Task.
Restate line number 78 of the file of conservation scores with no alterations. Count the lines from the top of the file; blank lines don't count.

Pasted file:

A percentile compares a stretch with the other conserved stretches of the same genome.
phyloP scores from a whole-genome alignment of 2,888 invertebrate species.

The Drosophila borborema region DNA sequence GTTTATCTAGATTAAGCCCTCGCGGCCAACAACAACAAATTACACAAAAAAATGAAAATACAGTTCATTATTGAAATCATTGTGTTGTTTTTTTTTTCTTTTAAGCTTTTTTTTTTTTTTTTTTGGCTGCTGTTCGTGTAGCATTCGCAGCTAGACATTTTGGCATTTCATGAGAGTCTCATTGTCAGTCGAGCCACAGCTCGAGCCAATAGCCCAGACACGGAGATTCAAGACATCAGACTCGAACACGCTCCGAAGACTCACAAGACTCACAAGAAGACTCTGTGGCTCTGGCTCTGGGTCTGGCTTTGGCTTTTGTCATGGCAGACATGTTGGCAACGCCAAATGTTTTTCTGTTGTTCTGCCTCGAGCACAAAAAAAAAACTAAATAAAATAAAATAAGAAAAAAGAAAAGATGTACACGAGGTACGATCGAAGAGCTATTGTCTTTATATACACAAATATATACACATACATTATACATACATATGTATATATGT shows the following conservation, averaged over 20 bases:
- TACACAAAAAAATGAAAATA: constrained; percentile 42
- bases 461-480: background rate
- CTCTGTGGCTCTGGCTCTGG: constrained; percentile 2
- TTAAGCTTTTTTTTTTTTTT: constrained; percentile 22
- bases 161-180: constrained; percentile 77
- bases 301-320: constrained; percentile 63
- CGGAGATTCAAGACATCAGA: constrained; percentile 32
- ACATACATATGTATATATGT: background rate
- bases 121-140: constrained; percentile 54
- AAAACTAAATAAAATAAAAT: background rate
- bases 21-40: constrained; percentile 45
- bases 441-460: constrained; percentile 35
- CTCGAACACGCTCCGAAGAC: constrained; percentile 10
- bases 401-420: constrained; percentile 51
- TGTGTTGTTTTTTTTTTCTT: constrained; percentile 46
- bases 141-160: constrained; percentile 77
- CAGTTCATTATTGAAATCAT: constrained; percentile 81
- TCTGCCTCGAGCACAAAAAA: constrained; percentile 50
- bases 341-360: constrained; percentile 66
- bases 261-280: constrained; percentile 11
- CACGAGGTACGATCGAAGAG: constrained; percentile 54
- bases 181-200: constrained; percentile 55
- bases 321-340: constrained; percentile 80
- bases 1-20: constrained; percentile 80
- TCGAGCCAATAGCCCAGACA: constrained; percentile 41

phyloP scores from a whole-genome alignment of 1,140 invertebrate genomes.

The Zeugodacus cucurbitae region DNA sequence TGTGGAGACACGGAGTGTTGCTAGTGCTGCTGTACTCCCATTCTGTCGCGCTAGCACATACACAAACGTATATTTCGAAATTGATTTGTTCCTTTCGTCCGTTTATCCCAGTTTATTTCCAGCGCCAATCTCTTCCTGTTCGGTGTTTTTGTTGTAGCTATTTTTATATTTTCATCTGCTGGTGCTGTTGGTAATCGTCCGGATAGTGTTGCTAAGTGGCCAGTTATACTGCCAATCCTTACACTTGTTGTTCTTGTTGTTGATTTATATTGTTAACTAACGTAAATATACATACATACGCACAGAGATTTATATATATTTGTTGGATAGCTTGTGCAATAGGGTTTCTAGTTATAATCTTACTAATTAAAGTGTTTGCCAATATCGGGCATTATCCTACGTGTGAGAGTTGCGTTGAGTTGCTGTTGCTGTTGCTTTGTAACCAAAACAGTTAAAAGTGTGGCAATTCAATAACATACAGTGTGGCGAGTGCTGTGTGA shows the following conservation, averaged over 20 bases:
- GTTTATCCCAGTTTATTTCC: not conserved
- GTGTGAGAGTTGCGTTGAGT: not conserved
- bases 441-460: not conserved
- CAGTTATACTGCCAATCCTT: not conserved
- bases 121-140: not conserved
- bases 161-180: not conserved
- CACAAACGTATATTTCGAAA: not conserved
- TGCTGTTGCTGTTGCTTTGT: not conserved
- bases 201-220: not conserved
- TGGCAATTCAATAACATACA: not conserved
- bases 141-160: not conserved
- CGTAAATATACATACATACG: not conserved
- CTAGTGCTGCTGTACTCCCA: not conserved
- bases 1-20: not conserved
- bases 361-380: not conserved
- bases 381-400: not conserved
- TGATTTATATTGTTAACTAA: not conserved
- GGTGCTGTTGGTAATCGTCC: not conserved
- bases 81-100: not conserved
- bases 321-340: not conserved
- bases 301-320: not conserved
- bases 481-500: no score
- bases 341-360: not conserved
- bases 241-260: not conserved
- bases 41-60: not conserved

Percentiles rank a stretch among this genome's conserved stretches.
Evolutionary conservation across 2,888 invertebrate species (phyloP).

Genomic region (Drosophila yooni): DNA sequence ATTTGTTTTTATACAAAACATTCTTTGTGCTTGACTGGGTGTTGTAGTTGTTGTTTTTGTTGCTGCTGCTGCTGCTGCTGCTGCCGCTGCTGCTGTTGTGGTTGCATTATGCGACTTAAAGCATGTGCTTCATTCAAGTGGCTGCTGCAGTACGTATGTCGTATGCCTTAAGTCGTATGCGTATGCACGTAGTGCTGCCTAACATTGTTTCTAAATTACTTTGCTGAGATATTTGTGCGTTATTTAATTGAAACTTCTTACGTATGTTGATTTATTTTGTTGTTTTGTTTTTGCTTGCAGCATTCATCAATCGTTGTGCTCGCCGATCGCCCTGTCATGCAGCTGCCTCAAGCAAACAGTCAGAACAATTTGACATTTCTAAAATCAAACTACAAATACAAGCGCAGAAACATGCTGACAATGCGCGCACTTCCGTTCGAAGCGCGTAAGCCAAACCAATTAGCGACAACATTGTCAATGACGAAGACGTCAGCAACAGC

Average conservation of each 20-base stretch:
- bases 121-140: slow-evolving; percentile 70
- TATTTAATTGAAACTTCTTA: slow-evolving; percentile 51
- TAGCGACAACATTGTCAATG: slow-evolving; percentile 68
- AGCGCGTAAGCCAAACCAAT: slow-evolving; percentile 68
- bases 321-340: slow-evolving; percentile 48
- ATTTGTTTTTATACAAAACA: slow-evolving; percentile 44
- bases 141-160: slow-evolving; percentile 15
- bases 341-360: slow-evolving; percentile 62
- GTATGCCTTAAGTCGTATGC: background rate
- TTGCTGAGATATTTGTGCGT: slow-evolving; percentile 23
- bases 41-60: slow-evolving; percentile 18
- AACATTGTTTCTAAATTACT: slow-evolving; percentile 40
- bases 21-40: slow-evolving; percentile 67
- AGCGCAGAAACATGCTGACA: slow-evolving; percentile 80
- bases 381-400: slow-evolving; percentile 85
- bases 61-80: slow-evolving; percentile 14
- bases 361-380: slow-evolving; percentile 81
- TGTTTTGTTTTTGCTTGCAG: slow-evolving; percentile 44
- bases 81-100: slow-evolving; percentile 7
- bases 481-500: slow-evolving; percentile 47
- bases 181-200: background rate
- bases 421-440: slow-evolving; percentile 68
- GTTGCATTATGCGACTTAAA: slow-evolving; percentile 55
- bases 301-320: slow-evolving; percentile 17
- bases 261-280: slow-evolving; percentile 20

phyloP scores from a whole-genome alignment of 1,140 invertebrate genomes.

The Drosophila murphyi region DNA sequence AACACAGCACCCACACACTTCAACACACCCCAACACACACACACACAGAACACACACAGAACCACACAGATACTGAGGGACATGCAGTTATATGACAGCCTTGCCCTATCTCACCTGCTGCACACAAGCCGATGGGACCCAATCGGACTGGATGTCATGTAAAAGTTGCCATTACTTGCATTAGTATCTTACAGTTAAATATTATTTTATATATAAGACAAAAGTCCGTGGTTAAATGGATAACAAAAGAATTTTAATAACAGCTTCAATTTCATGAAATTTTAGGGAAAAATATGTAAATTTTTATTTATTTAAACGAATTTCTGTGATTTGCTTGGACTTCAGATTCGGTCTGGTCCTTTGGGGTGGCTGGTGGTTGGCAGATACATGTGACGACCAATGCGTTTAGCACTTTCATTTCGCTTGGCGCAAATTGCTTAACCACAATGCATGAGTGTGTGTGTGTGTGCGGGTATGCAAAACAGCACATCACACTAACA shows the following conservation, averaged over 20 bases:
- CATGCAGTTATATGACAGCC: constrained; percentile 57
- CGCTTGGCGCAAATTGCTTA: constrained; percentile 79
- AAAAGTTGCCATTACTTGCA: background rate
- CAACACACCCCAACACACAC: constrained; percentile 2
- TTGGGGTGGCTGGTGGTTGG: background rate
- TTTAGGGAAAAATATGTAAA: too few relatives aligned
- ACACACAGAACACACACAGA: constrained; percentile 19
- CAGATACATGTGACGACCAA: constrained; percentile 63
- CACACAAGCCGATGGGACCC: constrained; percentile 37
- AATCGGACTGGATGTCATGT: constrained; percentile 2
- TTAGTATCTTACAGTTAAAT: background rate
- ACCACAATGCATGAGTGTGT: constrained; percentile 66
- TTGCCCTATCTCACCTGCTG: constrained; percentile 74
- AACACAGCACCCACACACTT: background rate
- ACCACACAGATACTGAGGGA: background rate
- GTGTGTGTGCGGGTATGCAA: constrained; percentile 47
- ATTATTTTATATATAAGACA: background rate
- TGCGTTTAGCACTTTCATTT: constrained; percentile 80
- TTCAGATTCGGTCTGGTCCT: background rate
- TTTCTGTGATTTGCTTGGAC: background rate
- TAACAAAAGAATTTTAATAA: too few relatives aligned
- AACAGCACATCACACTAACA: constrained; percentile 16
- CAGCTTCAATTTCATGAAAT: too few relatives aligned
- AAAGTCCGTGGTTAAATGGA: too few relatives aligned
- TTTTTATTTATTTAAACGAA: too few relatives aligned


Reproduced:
- bases 81-100: slow-evolving; percentile 7